Hard work paying off: band is back with their festival concert

Natalie Lemmen '24, Web Editor

JAZZY TUNE From left to right, Michael Hannon ’23 and Sam White ’23 trumpet a tune in the South jazz band during Band-o-Rama on Dec. 20. (Margot Murphy ’23)

After three years of COVID-related cancellations, on Feb. 6 Grosse Pointe South’s band held its Pre-Festival concert in Pierce’s auditorium. This concert is a great opportunity for seniors to display their skills in a collection of solos throughout the show.

For seniors like Sam White ’23, this moment was one that has been long awaited since his freshman year. “I’ve always loved the senior show because it’s a time for the seniors to play their solos,” White said. “It’s good recognition for people who are usually hidden in a 60 person band.”

Leaving a legacy is something that is important to Jai Lauren Dearing, being one of three players in the band that play the Oboe.

“I’ve been in a one ensemble since my freshman year,” Dearing said. “So being able to leave something behind for my section is very important to me.”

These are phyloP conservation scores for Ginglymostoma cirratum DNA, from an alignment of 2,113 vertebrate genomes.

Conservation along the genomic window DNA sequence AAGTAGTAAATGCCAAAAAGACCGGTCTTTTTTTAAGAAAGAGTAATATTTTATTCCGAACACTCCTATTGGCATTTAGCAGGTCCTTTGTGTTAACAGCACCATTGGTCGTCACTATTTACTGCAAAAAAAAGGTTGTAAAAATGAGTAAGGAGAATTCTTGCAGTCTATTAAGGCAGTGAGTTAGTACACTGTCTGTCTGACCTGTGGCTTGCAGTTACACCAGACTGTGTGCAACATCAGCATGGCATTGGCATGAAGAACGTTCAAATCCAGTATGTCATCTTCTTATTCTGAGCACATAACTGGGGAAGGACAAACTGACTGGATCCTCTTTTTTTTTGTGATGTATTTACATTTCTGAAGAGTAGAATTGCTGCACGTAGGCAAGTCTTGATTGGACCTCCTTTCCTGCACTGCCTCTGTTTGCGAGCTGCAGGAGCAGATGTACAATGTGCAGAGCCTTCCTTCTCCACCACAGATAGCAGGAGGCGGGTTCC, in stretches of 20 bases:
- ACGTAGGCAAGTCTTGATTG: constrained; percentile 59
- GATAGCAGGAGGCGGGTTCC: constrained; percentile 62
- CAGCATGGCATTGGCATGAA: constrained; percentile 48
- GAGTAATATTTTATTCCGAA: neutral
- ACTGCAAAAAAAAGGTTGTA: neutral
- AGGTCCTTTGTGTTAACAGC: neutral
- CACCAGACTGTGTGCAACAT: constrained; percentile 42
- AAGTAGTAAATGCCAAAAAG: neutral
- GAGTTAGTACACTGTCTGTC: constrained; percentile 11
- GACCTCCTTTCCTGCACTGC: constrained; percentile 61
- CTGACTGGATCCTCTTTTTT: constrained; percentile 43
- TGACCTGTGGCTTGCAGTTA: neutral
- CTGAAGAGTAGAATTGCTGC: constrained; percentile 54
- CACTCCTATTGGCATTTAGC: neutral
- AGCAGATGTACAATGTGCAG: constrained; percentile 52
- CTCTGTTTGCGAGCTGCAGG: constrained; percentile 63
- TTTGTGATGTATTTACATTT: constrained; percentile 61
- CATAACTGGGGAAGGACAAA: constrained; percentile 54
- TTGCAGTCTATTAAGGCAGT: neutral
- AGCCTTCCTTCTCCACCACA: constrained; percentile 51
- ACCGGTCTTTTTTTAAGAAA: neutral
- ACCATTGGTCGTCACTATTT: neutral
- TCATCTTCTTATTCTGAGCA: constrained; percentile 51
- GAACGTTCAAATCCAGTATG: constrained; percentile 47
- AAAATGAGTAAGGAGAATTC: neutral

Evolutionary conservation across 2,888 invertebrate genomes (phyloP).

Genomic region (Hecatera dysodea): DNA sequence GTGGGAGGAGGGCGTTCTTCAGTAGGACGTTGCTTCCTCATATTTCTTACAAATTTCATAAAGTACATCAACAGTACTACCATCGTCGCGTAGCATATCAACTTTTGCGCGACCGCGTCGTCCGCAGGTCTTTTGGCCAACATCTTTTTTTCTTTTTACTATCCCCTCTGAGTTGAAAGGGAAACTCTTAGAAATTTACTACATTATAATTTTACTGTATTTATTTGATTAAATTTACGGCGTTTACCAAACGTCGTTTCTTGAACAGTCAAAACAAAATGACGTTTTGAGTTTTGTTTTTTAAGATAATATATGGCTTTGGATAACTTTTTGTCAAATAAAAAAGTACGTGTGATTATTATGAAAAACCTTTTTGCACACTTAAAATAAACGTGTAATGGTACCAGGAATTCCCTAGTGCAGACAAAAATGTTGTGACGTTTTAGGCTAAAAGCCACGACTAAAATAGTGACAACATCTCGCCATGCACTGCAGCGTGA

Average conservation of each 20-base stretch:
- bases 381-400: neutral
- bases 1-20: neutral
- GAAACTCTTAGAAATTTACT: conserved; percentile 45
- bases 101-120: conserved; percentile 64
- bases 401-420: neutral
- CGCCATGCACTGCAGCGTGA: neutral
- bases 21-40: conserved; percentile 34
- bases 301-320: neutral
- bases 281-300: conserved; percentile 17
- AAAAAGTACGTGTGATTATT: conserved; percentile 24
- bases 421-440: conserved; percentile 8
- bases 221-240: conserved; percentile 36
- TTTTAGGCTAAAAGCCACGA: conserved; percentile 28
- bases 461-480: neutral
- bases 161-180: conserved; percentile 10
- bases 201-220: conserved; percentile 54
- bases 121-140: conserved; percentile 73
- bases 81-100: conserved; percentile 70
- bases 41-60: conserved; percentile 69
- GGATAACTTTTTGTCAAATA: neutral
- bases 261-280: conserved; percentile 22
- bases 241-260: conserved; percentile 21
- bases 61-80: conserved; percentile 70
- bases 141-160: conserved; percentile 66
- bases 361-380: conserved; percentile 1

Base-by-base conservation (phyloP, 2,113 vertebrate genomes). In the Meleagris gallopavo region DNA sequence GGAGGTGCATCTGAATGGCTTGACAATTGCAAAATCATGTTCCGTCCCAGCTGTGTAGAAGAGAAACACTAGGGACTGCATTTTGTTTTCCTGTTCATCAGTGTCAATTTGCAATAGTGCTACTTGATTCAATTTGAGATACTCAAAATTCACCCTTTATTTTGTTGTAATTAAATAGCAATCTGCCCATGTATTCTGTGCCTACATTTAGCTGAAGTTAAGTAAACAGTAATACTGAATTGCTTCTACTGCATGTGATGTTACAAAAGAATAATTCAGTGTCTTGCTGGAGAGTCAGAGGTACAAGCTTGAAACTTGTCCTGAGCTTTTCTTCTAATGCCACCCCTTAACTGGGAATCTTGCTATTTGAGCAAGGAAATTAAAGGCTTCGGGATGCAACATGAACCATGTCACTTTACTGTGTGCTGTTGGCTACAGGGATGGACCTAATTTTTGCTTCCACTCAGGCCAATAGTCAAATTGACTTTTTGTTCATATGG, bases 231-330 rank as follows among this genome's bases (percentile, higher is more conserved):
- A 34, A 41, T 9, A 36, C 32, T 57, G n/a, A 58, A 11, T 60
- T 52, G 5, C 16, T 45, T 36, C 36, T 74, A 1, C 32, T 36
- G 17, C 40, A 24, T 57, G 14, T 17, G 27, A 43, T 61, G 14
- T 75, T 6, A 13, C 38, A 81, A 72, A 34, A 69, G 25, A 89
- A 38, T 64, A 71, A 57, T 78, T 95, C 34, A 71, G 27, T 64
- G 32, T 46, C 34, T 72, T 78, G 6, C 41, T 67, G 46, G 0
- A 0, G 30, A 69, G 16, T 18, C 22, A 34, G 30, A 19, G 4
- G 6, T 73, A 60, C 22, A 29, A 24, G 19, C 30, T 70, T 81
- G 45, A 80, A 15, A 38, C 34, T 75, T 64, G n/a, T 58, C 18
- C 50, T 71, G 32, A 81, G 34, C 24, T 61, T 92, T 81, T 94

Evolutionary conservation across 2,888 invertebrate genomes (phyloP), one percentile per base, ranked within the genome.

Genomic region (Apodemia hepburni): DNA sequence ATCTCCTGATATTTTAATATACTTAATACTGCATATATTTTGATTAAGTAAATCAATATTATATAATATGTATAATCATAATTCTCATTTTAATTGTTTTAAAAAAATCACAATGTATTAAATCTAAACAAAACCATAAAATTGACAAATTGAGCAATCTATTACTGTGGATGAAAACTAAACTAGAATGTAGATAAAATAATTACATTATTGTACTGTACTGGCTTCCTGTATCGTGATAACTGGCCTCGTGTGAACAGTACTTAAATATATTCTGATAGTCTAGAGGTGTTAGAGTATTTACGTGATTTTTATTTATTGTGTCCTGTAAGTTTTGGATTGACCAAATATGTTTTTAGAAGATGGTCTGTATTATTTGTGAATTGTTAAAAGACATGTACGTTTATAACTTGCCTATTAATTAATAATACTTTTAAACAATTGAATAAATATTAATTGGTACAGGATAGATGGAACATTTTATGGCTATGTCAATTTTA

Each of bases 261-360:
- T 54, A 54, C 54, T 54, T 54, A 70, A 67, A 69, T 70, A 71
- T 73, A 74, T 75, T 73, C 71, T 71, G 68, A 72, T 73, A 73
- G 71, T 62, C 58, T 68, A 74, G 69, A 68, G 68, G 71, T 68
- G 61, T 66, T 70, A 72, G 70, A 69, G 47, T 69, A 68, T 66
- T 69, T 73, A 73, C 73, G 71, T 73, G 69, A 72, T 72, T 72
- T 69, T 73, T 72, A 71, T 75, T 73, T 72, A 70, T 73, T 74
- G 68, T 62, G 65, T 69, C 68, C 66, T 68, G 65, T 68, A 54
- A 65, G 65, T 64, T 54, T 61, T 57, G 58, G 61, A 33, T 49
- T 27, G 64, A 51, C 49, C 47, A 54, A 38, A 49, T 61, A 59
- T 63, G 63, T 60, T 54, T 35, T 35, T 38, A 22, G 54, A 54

Playing for an audience is more crucial than one might think for the members of the band.

“One of the biggest things for me is playing for an audience,” White said. “When I’m surrounded by the members of the audience it makes the experience even better.”

Growing up in the music world has its ups and downs, but looking back in the end Dearing would say the benefits outweigh the negatives.

“For music students there are all types of things like having a higher GPA, and travel opportunities,” Dearing said. “I would say that there are just opportunities in music that you can’t find anywhere else.”

When it comes to students who aren’t seniors, performing in the show can create excitement for the moment they are the soloists.

“I’m looking forward to showing off everything I’ve learned in the past so years participating in band,” Audrey Larson ’24 said. “I’m also happy that my classmates are able to show off their talents.”